“Sexual harassment is not about sexual attraction, it is about power. If an individual uses power plays to subjugate other people, when we have such dynamics going on in the workplace, what we need is a system that fights back against it, which unfortunately a lot of workplaces, they allow it to persist,”, says Adrienne Lawrence, anchor and legal analyst in an interview given to me here.

“Don’t Call It Ethnic. Ituri Conflict Is a Mystery”

It is a metallic sound, harmless. It lasts just over a second, but it can become as sharp as a machete blade or as devastating as the burst from an assault rifle. It is a beep, just the beep of a phone notification. A woman is on the ground, her belly open, her intestines exposed and her severed head resting on her arm. A pagne of colorful fabric still girds her hips. Where? Why? Then, a video. Do you hear those voices? It happened there, in that village. It was them who did it, it was them.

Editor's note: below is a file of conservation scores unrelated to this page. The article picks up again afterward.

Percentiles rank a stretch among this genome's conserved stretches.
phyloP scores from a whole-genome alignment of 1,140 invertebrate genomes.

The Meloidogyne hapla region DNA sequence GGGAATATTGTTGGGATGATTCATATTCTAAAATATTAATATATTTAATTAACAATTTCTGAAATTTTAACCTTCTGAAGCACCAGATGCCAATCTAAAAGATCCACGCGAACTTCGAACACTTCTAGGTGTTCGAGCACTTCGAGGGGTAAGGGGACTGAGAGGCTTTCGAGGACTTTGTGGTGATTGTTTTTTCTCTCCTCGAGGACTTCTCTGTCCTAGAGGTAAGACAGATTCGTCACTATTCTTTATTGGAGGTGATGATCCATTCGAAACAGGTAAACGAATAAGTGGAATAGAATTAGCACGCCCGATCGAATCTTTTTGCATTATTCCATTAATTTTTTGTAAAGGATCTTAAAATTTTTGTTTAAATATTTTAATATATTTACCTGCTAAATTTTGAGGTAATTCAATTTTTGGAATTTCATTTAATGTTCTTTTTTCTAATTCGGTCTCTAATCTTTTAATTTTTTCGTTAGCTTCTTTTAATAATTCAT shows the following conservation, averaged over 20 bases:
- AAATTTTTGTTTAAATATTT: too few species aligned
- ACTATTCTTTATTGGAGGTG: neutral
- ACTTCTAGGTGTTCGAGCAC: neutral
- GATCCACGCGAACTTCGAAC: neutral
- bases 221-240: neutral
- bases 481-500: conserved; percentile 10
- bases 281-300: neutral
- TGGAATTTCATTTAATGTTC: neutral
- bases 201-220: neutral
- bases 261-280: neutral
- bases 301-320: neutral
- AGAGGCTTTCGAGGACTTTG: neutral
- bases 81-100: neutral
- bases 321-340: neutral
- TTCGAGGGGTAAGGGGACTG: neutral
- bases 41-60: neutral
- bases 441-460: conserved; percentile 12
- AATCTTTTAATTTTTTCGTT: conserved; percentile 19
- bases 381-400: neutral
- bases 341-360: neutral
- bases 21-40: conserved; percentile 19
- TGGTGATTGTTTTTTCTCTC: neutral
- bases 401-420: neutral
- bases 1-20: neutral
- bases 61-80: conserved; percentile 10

Eastern DRC Under a State of Siege: A Bitter Pill in North Kivu

On May 6, 2021, after a decision by President Félix Tshisekedi, a state of siege was established in Ituri and North Kivu, two provinces that are located in the eastern Democratic Republic of the Congo and that are in the grip of endless violence.

Afghan Female Journalist: “I may not be Alive by the time US can Evacuate Me”

Steven Butler describes it as “mass panic.” As the Taliban seized control of Afghanistan, CPJ’s Asia program coordinator has been fielding “hundreds and hundreds” of daily pleas from journalists asking for help to flee the country.

‘Proud of Being Able to Speak the Truth’: Journalist Nidhi Razdan on her Cyber Attack

Earlier in January, Indian journalist Nidhi Razdan found out she was a victim of one of the most sophisticated and elaborate cyber attacks. Razdan wrote in a piece that it was all an attempt to access her bank account details, personal data, emails, medical records, passport and access to all her devices, including computer and phone.